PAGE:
Yes, that same brain needs help – harnessing. It requires processes, and habits, and routines. It will also turn tail and run screaming from every process, habit, and routine you try and put upon it. But when you remember that ADD is simply a part of the human condition, you can realize that it can be a gift if treated properly.

I can do things that I know other’s can’t do 1/2 as well.  As a designer, I can close my eyes and imagine an object in my head.  I can spin that object around and look at it from different angles.  I can push and pull it and imagine it in different colors and materials. I can then translate that to reality. This happens in rapid fire.  Different objects. Different products that could be made.  A noise bordering on a cacophony at times.

The problem is the noise gets overwhelming.  It is an excess of information that creates an analysis paralysis. So, you need to figure out how to slow it down.

I did that today on my way home.  I pulled a Supertramp and took the long way home. I drove along the river, and watched the sunset.  I even pulled over for a few minutes and listened to the silence. I let it be quiet for a moment and allowed myself to imagine the possibilities.

They’re endless today.


An Aweful Waste of Space

One might argue that ADD makes one a bit of a pop culture junkie.  Other’s might just call it being a geek. Yet another category might call it being a loser.  I tend to think there’s a bit of truth in all of the above.  Whether driven by ADD or not, one of my favorite lines from a movie comes from “Contact” with Jody Foster and Matthew McConaughey.  It is a pivotal moment in the movie when a young version of Foster’s character is speaking to her now deceased father and asking him whether he believes there is life on other planets, to which he replies, “If it is just us, it seems like an aweful waste of space”.

What human being has never thought how cool it would be to travel to another planet? Heck, in this day and age, you have to think we better get on our horse and figure out how to get off the planet we’re on so that we don’t go the way of the dinosaur.

Apparently, there’s proof to the fact that there’s actually other planets that could make a good version of Earth 2.0.  The Kepler Telescope is currently cruising the skies above while taking in the sights of deep space in search of other Earth-like planets.  Based on the results released recently there are upwards of 2,236 planets that are considered “candidate planets” and one that has been confirmed as being possible to keep water in a liquid state (critical for life as we know it to exist).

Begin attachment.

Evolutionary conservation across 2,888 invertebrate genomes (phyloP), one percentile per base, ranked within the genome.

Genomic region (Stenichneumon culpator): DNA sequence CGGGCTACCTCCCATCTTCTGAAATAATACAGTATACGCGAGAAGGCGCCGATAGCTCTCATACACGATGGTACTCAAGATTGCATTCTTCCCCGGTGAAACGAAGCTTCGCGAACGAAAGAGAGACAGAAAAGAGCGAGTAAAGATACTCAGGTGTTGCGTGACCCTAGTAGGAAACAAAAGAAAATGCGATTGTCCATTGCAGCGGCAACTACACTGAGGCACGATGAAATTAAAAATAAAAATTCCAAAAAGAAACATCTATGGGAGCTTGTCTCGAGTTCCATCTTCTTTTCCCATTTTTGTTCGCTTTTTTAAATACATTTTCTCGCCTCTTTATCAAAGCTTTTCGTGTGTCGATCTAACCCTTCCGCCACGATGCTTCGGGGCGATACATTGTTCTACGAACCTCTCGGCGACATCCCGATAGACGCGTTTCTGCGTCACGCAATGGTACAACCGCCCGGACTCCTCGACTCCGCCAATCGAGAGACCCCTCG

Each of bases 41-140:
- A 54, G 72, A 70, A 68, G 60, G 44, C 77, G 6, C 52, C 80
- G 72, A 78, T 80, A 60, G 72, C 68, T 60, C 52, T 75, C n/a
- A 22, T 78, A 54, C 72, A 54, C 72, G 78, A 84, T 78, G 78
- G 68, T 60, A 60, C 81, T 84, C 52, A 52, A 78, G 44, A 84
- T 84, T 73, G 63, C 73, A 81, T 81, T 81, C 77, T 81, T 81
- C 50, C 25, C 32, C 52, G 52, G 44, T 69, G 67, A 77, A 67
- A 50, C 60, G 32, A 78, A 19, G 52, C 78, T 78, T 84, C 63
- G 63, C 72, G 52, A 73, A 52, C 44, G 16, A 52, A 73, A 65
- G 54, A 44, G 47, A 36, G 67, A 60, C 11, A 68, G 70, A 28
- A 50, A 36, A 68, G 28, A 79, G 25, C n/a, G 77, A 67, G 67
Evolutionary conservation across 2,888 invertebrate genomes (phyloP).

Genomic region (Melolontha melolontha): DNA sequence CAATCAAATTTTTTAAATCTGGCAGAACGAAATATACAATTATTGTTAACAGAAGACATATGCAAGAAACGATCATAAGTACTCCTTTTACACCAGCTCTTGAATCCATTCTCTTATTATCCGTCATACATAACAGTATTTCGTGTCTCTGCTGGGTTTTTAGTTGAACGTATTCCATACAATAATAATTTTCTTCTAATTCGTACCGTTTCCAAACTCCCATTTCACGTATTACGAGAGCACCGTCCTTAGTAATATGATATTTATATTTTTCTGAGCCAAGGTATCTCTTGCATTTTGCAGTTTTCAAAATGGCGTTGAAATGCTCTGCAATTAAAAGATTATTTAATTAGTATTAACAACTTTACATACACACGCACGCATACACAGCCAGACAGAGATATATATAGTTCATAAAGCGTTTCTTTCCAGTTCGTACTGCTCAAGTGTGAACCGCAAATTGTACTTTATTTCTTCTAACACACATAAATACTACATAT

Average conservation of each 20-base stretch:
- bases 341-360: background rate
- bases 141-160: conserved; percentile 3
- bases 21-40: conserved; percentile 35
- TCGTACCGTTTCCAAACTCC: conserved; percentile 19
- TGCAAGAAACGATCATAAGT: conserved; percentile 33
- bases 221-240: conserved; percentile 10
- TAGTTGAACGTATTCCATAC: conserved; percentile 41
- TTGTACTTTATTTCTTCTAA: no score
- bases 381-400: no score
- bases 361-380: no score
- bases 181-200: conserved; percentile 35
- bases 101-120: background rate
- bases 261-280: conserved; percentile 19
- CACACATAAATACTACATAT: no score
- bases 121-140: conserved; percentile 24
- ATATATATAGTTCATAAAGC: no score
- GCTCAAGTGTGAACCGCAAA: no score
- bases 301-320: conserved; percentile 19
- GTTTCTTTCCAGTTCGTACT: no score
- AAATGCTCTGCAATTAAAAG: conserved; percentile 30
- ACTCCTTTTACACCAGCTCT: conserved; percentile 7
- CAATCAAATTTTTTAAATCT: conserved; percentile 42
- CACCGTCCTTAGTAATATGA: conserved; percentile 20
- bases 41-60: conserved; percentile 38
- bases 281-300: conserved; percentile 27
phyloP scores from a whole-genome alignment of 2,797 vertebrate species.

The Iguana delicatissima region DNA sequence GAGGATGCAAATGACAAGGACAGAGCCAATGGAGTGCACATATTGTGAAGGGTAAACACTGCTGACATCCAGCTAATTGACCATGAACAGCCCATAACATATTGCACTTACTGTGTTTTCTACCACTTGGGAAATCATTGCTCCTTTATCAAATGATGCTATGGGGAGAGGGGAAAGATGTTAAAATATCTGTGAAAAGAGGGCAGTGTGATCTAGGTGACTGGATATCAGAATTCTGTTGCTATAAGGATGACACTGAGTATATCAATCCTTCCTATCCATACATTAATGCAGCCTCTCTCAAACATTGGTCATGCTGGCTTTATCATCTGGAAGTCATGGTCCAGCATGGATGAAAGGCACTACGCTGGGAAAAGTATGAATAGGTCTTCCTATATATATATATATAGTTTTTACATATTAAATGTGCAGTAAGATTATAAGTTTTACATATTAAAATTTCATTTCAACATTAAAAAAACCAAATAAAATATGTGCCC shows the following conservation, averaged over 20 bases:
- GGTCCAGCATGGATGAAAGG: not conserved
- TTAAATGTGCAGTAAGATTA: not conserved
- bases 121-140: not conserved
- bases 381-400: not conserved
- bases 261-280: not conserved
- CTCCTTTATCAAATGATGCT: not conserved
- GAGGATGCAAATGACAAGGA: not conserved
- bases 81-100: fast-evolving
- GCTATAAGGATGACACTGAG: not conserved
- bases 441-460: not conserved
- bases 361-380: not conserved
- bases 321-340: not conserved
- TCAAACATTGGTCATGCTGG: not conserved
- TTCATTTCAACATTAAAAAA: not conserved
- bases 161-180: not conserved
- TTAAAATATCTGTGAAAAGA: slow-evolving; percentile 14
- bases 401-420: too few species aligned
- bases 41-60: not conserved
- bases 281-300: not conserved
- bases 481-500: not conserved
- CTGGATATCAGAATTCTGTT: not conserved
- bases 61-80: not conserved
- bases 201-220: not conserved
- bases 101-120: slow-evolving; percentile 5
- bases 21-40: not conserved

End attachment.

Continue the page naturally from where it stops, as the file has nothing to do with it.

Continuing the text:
So, to all my fellow Designers.  We now have a confirmed reason for designing a real life USS Enterprise!





Three Design Lessons from Star Wars

If you know me, this next statement will not come as any shock:

I’m geek and I love Star Wars.

This isn’t profound by any stretch of the imagination.  I am a small voice in a cacophony of Star Wars Geeks.  In fact, I am probably not particularly far along the spectrum when it comes to Star Wars geekery.  I love that a movie that I saw when I was 5 is still alive in my imagination and I have passed that love on to my kids.  My daughter likes Star Wars.  But where the torch of geekiness is being passed, is to my son.  He is now 5 years old, and I have had my Mom send out all of the Star Wars toys my brother and I played with as kids. There’s the plastic Darth Vader action figure case (with the original Darth Vader action figure and his vinyl cape, et al), the Millennium Falcon, the AT/AT Walker, the Cloud City Pod Car, and the Rebel Snowspeeder. Yes, I love playing with my son by running around the house yelling “peww, peww, peww”, and “Han shot Greedo first”! I might possibly have even maybe played with some of the toys myself once or twice after he’s gone to bed.  But nobody was around to see it so you can’t prove it…and I’ll deny it if you try and say I did.

This past weekend, Spike TV had a Star Wars marathon.  My son and I, even though we own all the DVDs, got caught up in watching the commercial laden version of Episode 2. While I was sitting there, my mind did start to wonder how Star Wars applies to Design. I tend to think that there are several design lessons to learn from Star Wars.

1. Create the Vision then Let Go 

I’m going to say this, more to publicly get it off my chest than anything else.  George Lucas sucks as a Director.  Seriously, he’s horrible. What he’s good at is being a visionary. When he comes up with the story, guides it, shapes and molds it but let’s it go, he allows for magic to happen.  If you don’t believe me, go back and watch Episodes I, II, III, and IV. All directed by Lucas, and all of them are horrible from a cinematic perpspective. With the same set of actors and same visionary at the helm, Irving Kirschner created the epic Empire Strikes Back which is pure genius.